Banking & Capital Markets

The Calm Between the Storms

Credit quality is finally improving for Corporate America. So, why is the underwriting calendar empty?
Ed ZwirnMay 14, 2001

After having borrowed more than $25 billion in the corporate bond market last week, issuers are taking a breather going into Tuesday’s Federal Open Market Committee meeting.

One week ago, an announced plunge in April payrolls had convinced market observers that a 50-basis point rate cut was “a done deal.” But Friday’s release of much stronger than expected retail sales and consumer confidence numbers has turned this assumption on its head.

The effect upon credit markets was sharp and pronounced. The bellwether 10-year Treasury, for example, saw its yield go up about 25 basis points in the immediate aftermath of the releases.

The corporate market, which all week had been outperforming Treasurys despite huge increases in corporate supply, backed up a bit, with the usual spate of new issue announcements and rumors put on hold until the FOMC does its thing on Tuesday.

The immediate upshot to bond issuers is that the yield on the typical 10-year investment-grade bond is now up some 20 to 25 basis points.

In the meantime, equity markets also backed up last week, falling around 1 percent, on average, on Friday alone.

Clouds Have Silver Linings

But the bearish indicators are decidedly mixed.

For one thing, the declines, while noticeable, have not been that pronounced or volatile. In addition, with the debt and equity markets moving basically in tandem, there is little evidence that any “flight” to or from “quality” is going on.

In addition, we are starting to see evidence that the credit worthiness of Corporate America is itself improving. Moody’s on Friday reported that upgrades have sharply exceeded downgrades so far this quarter. If this holds true through the end of June, this will mark the reversal of a trend that has seen downgrades outnumber upgrades over the past 11 consecutive quarters.

Outlook For the Week

But, whatever the more long-range outlook, all bets for the short term are off until Tuesday afternoon.

Spreads to Treasurys have tightened, an impressive enough achievement in the wake of last Wednesday’s and Thursday’s (May 9 and 10) placement of more than $20 billion of bonds (including Wednesday’s $11.9 billion WorldCom global issue.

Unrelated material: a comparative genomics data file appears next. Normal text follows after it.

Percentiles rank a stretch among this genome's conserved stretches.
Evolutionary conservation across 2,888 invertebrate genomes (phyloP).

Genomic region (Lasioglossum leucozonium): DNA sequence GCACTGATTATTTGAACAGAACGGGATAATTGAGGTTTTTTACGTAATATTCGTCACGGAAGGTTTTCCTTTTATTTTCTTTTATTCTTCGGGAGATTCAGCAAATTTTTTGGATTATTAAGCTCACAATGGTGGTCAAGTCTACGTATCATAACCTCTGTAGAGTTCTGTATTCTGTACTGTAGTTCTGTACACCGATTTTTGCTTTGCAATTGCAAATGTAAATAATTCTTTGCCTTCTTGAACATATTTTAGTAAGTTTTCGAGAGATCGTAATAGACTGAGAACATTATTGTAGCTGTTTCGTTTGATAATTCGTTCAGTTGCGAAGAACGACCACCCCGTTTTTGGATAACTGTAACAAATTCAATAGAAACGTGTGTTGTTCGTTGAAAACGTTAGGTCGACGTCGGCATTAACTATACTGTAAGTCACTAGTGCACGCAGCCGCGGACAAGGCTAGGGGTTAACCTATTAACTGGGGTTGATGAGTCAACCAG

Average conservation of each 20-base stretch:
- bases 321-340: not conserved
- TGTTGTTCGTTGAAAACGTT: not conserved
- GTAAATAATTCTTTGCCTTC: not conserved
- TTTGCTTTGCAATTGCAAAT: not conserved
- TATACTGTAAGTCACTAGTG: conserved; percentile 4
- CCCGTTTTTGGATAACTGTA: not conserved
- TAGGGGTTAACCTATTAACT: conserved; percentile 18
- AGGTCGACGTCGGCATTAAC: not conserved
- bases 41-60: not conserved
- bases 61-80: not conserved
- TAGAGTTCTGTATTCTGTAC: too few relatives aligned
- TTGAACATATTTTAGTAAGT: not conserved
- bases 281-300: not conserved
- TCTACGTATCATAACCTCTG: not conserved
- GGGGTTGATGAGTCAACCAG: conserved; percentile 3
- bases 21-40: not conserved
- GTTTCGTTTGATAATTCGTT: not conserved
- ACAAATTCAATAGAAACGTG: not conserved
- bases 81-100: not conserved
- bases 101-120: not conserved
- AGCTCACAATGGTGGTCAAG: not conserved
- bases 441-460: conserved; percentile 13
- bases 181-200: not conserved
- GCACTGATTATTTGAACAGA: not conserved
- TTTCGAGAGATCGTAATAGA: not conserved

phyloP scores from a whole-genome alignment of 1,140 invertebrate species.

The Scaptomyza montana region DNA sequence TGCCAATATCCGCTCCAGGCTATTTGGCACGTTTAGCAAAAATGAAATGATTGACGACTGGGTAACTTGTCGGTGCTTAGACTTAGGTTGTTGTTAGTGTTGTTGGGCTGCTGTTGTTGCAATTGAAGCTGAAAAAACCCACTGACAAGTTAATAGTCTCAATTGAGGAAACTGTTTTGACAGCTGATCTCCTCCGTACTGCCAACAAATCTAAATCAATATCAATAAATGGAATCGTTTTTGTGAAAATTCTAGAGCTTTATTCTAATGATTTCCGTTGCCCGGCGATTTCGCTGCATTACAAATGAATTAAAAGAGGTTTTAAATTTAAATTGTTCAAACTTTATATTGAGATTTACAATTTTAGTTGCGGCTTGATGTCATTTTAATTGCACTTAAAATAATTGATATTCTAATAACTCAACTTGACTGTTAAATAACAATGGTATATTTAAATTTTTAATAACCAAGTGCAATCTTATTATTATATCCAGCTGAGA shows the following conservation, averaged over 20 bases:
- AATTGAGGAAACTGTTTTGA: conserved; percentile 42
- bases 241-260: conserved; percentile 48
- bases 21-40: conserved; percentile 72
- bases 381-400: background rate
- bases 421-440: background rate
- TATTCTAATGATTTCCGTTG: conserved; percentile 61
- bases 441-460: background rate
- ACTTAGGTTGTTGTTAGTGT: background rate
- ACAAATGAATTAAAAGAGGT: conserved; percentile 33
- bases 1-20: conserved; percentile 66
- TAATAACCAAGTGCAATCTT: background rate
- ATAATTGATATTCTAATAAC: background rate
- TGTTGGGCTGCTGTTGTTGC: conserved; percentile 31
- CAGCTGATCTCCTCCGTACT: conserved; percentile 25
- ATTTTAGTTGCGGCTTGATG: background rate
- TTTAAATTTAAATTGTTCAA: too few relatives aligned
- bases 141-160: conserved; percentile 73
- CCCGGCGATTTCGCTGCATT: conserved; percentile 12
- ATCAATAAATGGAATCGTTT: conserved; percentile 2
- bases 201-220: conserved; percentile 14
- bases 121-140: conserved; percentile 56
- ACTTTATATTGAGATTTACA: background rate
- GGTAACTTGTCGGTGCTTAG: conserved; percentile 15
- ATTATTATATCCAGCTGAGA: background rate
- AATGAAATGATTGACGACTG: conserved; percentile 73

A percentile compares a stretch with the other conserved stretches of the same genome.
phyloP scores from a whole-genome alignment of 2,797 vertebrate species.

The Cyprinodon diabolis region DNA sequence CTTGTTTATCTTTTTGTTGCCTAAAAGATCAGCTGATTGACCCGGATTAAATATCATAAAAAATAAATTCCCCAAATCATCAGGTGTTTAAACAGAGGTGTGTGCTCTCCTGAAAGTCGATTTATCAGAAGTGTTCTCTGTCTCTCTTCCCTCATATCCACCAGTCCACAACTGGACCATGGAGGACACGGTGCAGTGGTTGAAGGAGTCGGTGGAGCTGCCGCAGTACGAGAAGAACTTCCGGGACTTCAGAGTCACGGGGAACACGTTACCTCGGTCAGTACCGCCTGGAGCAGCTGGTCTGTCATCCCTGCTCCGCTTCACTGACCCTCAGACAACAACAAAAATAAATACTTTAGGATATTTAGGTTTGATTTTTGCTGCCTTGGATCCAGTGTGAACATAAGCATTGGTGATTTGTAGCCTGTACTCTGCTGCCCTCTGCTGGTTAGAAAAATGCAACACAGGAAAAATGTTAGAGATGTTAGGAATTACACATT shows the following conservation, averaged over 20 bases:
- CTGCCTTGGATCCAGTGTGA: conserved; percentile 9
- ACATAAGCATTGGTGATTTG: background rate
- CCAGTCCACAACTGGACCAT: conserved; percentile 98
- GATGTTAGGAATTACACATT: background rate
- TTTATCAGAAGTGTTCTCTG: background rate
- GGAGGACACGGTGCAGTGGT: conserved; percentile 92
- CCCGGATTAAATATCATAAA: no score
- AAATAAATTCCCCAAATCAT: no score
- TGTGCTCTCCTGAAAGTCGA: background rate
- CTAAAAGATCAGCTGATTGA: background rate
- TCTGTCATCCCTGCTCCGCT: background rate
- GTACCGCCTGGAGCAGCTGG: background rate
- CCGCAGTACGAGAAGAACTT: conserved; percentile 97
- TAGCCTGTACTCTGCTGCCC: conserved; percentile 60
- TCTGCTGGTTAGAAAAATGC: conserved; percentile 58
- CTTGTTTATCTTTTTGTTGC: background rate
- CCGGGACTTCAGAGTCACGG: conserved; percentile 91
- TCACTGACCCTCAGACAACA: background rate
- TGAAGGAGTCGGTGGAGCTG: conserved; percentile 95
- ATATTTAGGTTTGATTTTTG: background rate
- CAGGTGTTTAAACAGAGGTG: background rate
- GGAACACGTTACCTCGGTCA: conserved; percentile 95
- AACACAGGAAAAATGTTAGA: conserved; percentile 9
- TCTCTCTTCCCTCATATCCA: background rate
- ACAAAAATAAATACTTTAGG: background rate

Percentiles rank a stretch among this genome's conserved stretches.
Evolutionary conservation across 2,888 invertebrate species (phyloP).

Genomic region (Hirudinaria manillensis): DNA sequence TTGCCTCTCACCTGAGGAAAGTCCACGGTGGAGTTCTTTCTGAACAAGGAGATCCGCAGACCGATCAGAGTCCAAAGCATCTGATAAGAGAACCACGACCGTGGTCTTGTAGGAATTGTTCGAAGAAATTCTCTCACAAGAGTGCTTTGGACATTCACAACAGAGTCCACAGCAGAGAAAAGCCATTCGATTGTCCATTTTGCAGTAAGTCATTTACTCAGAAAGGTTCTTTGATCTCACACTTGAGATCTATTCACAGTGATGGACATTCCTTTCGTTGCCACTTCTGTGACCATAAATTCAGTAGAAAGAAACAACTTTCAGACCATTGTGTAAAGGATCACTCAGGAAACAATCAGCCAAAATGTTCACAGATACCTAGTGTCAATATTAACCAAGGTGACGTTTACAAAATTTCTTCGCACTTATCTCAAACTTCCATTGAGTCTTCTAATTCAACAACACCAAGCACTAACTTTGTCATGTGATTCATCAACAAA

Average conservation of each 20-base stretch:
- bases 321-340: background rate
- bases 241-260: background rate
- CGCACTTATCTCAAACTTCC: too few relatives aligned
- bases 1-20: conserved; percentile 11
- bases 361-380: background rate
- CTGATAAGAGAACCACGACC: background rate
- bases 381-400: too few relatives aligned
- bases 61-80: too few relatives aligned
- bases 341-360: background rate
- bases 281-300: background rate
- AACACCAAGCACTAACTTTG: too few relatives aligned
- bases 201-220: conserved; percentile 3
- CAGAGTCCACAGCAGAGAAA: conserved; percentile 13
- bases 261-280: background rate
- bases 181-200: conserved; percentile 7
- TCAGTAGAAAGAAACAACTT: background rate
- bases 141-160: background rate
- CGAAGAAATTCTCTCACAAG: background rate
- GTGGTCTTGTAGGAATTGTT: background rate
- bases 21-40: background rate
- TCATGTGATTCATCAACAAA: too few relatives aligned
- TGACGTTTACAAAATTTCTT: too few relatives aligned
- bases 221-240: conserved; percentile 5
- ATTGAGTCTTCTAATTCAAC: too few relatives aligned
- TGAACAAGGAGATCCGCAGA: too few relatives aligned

But the general direction is downward.

“We’re seeing lower prices,” says David Coard, manager of fixed income sales and trading for the Williams Capital Group. “People are sitting on the sidelines [and] thinking that the Fed may only move 25 basis points Tuesday, or if we get a 50-point cut, there may be nothing else behind it.”

But Coard thinks that even if the Fed does everything it is expected to do—cut rates by 50 basis points and not shift its bias—”a lot of market participants will bet against a further rate cut in June.”

As a result, there are no new names in the investment grade pipeline, and only about $2 billion of hangers-on among the issuers that have already announced intentions to come to the market.

The situation is roughly similar in the junk market.

Absolute yields for the more speculative end of the bond market are up a bit, inasmuch as high-yield bonds have outperformed Treasurys, but not as much as Treasurys themselves have backed up.

Through the close of business Thursday, the spread between the Merrill Lynch High Yield Master II Index and the 10-year Treasury had tightened to 743 basis points, from 754 basis points at the end of the preceding week.

In addition, investors are continuing to put more funds into the market than they are taking out, reports Martin S. Fridson, Merrill Lynch’s chief high-yield strategist.

“Fueling the high-yield market’s rise was a $556.4 million (1.07 percent of assets) cash influx to high yield mutual funds in the week ending May 9,” he writes in a report published May 10, noting that this is the fourth consecutive weekly rise.

There are other positive indicators.

Charter Communications, almost unnoticed in the Wednesday/Thursday rush to price bonds, was reportedly a huge success in its placement of B+/B2 bonds.

At $1.5 billion, the St. Louis-based firm controlled by Microsoft co- founder Paul Allen, borrowed 50 percent more than the $1 billion it had asked for, and at levels well within what was sought when the offering was announced the day before.

The deal consisted of $350 million of 9.625 percent 8.5-year senior notes priced at par to yield 434 basis points over Treasurys, and $575 million of 10 percent 10-year senior notes priced at par to yield 471 basis points over.

Also included was $575 million ($1.018 face value) of 10-year senior discount notes paying no interest for five years, priced at 56.502 cents on the dollar to yield 11.75 percent, or 646 basis points over Treasuries, through maturity.

But the junk pipeline is basically as dry as that of investment grade.

Whatever plans issuers may be cooking up, there are few new names and not too many old ones on the list of announced deals.

Among these are Navistar International Corp., which has announced plans to privately sell $300 million of five-year (Ba1/BBB-) senior notes, and Callon Petroleum, which is expected to issue $225 million of seven- year B2-rated senior notes.

4 Powerful Communication Strategies for Your Next Board Meeting